These apps run easily through students’ devices and are very quick for lecturers to set up. Many of them also have some useful features that can be toggled on/off. For instance, students can be allowed to ask questions anonymously. Also, students can be given the ability to ‘upvote’ other students’ questions that they like so that lecturers can know which questions are the most popular. Finally, some features also make it easier for lecturers to navigate the questions, such as the ability to list the questions by popularity rather than chronologically, and the ability to delete questions once they have been answered.

On reflection, after using the Vevox software, I found it very useful and extremely easy to use. The whole experience felt a lot smoother than using the chat function in dual-delivery. On the student side, like Tool 1, it was again straightforward to see how much they preferred using the Q+A software as opposed to oral questions. The next section evaluates their views in more detail.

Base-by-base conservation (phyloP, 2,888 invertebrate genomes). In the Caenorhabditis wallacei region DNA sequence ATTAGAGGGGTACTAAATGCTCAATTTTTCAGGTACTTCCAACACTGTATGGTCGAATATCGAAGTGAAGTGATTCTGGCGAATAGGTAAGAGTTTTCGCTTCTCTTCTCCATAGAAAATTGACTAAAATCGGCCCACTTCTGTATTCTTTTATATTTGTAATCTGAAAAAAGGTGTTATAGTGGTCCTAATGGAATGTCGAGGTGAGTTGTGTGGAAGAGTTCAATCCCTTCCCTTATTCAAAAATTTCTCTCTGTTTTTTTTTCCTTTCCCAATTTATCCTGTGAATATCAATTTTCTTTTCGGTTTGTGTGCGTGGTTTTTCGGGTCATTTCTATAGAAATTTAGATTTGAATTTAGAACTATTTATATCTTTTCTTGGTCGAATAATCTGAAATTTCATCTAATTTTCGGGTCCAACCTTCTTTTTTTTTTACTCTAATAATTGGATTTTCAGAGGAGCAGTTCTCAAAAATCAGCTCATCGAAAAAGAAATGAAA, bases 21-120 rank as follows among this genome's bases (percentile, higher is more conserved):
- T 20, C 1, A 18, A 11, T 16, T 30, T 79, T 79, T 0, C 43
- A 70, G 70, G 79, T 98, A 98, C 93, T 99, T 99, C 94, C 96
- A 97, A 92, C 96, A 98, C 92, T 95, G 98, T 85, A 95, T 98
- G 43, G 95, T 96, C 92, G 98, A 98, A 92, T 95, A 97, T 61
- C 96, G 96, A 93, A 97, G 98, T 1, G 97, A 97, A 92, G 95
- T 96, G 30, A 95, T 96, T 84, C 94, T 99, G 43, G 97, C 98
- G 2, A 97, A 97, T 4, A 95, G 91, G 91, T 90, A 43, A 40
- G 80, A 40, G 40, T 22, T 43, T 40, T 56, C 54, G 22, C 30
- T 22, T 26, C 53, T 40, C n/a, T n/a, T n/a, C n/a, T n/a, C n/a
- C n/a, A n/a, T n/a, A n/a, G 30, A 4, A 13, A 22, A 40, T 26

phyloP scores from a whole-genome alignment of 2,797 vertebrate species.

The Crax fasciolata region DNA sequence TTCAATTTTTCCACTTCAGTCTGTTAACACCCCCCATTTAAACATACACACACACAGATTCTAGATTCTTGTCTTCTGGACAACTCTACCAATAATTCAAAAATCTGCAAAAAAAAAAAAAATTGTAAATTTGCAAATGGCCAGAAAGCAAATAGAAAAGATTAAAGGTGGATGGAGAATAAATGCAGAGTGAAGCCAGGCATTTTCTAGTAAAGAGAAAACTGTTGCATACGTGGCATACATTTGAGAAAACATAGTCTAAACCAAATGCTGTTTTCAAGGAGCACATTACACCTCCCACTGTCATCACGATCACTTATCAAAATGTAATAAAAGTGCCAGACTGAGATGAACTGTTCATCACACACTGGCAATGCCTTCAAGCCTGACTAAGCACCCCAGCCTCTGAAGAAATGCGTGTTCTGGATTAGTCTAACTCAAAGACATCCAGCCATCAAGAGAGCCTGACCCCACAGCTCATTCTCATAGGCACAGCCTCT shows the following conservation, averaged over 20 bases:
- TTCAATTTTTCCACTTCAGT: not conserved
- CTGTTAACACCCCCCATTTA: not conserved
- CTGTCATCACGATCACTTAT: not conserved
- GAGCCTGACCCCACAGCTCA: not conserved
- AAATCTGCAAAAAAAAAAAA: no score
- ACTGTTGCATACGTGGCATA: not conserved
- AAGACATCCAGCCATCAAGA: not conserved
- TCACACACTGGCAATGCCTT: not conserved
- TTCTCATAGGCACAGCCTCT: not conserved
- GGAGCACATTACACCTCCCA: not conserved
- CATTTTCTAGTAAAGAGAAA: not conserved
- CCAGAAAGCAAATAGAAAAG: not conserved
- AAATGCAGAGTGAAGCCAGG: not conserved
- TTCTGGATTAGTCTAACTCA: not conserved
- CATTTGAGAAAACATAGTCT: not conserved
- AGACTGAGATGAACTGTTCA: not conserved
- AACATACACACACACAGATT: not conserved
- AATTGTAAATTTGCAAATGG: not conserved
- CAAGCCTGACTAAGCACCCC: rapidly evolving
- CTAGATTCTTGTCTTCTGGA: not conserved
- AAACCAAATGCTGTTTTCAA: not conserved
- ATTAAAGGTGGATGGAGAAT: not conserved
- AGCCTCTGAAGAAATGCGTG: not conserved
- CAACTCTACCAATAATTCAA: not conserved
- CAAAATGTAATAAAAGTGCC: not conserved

Section 2: Student Survey Results

To assess students’ views on the tools, I conducted a small survey on a final year module where students had encountered both tools. From a cohort of approximately 300 students, 62 students responded.

When asked which tool they preferred, only 3% stated that they preferred the chat function in dual-delivery. Instead, 79% preferred the specialist Q+A software and 18% stated that they were indifferent between the two. Overall, when asked how useful the Q+A software was, 94% stated it was either “Really Useful” or “Useful”.